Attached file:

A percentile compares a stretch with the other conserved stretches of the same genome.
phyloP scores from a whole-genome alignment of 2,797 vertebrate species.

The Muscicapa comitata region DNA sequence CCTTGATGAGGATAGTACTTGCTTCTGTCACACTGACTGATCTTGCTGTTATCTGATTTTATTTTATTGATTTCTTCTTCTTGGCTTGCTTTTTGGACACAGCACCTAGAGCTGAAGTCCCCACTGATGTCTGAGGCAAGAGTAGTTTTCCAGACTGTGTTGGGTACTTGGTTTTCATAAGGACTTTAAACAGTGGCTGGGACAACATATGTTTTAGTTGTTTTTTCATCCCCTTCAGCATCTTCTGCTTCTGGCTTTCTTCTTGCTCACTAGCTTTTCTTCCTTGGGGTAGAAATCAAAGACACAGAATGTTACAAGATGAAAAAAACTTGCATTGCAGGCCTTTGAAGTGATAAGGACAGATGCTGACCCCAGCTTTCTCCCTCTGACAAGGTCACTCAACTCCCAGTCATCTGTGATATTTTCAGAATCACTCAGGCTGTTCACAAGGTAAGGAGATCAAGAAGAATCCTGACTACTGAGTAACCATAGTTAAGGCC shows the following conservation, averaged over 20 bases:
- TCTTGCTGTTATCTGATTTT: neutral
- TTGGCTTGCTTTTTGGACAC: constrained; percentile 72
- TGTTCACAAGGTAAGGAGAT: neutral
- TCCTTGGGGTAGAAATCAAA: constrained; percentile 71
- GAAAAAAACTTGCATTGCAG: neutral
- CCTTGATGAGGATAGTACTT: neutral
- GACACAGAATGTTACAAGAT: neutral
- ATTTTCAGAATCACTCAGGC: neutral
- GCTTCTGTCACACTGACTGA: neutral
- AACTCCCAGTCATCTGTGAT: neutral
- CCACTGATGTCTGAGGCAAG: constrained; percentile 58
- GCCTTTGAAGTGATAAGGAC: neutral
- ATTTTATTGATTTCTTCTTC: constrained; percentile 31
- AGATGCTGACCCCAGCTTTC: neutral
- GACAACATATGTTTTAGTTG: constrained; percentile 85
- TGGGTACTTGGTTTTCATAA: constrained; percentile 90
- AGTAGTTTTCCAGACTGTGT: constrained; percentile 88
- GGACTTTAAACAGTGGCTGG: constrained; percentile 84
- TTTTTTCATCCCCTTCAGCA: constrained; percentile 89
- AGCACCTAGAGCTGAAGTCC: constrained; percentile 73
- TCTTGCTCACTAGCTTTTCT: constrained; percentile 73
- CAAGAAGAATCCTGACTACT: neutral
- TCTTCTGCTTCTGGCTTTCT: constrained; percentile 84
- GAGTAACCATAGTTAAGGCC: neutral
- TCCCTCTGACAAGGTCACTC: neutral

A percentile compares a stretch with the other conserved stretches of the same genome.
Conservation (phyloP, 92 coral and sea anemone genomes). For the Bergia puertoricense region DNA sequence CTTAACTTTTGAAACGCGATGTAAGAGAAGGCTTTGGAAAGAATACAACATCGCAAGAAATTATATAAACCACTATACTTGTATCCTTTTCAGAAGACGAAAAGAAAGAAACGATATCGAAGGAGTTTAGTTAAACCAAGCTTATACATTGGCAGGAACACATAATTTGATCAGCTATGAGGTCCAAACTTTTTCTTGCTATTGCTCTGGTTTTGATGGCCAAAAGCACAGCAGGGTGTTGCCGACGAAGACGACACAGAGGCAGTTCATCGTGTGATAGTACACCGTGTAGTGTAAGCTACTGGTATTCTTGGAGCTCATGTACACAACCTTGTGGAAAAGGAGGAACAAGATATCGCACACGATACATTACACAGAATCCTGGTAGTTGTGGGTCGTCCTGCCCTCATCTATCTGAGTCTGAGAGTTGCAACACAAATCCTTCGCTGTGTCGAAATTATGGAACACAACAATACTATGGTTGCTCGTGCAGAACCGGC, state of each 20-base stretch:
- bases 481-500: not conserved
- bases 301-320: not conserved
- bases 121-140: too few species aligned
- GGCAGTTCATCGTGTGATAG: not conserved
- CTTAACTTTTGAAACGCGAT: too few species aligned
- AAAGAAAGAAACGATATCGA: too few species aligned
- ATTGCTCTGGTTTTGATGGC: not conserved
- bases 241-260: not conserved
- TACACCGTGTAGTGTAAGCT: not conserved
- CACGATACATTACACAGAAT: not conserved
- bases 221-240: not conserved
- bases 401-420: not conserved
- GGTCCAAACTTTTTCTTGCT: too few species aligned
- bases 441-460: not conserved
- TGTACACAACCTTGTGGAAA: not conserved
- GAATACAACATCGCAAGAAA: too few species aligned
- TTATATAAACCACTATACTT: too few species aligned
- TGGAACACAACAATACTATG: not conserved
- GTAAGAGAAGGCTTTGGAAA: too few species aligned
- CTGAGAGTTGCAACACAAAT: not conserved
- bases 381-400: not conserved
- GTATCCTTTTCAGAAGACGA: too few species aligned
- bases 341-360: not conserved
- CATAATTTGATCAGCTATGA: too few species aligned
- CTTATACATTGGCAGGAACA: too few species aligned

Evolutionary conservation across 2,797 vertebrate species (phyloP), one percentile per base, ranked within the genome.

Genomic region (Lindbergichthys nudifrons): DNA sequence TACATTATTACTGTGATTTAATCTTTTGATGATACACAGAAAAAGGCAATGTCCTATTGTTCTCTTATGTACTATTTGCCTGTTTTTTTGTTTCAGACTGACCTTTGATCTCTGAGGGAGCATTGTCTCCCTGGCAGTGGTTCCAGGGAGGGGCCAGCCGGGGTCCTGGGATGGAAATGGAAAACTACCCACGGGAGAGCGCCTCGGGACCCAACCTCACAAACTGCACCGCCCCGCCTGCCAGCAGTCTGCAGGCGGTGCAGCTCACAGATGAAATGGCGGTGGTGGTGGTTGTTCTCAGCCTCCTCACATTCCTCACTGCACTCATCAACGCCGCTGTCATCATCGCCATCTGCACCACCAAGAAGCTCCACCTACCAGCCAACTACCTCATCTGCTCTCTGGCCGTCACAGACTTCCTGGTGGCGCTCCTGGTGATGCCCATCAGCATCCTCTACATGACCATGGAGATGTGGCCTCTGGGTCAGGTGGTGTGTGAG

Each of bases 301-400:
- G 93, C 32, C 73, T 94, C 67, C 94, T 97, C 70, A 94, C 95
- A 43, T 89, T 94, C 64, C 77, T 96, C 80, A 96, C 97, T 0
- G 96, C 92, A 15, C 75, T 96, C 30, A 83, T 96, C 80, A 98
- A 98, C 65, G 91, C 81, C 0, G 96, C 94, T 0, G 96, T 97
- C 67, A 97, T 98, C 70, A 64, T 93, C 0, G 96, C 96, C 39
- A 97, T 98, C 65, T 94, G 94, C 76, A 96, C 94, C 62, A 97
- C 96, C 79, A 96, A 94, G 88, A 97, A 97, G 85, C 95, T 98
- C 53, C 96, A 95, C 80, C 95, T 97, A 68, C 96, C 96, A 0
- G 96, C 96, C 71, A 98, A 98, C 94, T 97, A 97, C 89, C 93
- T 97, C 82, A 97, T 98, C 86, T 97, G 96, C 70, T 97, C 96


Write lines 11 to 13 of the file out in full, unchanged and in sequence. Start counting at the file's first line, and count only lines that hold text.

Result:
- ATTTTCAGAATCACTCAGGC: neutral
- GCTTCTGTCACACTGACTGA: neutral
- AACTCCCAGTCATCTGTGAT: neutral